A. The “Sport in Favor of Inclusion and Citizenship for Refugees and Asylum Seekers” program aims to support target groups individually and collectively by responding in an innovative and participative way to the challenge of integration.
Beneficiaries are refugees and asylum seekers, supported by the local organisations in charge of outreach and solidarity in Strasbourg.
The whole approach participates in:
- Promoting physical and sports activity by the implementation of concrete actions: learning to swim, cycling or practising a gymnastics activity.
- Accompanying beneficiaries towards existing schemes (Health sport on prescription scheme, grants scheme to help with sports practice…) and raising awareness on civic values through recreational activities.
- Developing autonomy within the city and accessibility via the practice of cycling.
- Spreading the notion of wellbeing, the desire to take care of oneself, to enjoy oneself through the practice of weekly activities.
- Guiding people to places dedicated to sports activities while facilitating access to events and activities.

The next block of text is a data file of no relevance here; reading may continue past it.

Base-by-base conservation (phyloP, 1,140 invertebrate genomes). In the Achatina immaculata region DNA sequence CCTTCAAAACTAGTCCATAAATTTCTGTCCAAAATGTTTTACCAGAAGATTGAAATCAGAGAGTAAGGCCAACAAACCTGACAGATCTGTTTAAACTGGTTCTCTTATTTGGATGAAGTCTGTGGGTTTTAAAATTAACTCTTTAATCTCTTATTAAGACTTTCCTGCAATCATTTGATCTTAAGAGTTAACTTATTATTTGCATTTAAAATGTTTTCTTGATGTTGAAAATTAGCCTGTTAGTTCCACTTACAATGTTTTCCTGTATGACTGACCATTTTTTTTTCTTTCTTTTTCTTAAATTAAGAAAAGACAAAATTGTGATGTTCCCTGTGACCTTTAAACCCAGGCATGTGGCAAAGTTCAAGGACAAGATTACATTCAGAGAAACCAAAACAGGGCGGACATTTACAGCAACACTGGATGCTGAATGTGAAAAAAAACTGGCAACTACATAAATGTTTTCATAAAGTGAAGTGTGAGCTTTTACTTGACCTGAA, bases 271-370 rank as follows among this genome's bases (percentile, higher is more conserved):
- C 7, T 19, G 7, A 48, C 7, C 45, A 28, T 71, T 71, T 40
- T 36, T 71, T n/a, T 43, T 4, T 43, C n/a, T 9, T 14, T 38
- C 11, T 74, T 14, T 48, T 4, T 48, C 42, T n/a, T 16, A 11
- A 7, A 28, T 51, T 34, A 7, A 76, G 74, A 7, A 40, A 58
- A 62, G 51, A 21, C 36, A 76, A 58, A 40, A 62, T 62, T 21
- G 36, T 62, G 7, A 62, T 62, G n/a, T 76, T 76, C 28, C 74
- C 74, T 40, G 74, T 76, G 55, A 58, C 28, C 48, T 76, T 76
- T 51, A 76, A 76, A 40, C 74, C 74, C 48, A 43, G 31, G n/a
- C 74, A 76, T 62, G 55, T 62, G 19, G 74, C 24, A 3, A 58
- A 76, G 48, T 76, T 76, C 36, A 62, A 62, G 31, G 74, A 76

In order to implement this scheme, the local government hires sports educators, makes sports facilities available, solicits the non-profit sector by engaging financial partnerships, training adapted to sports coaches and incentive grant criteria for clubs.
Q. How did you consider equity & accessibility when designing your initiative? What public-facing participatory tools and approaches have you or do you plan to use throughout the planning, design, and implementation of the initiative?
A. In terms of equity, the objective is an equal offer of physical and sports activities between refugees and asylum seekers and the rest of the population of Strasbourg with an emphasis on gender equality. The spirit of sport facilitates accessibility to the system by reducing language, cultural and origin barriers.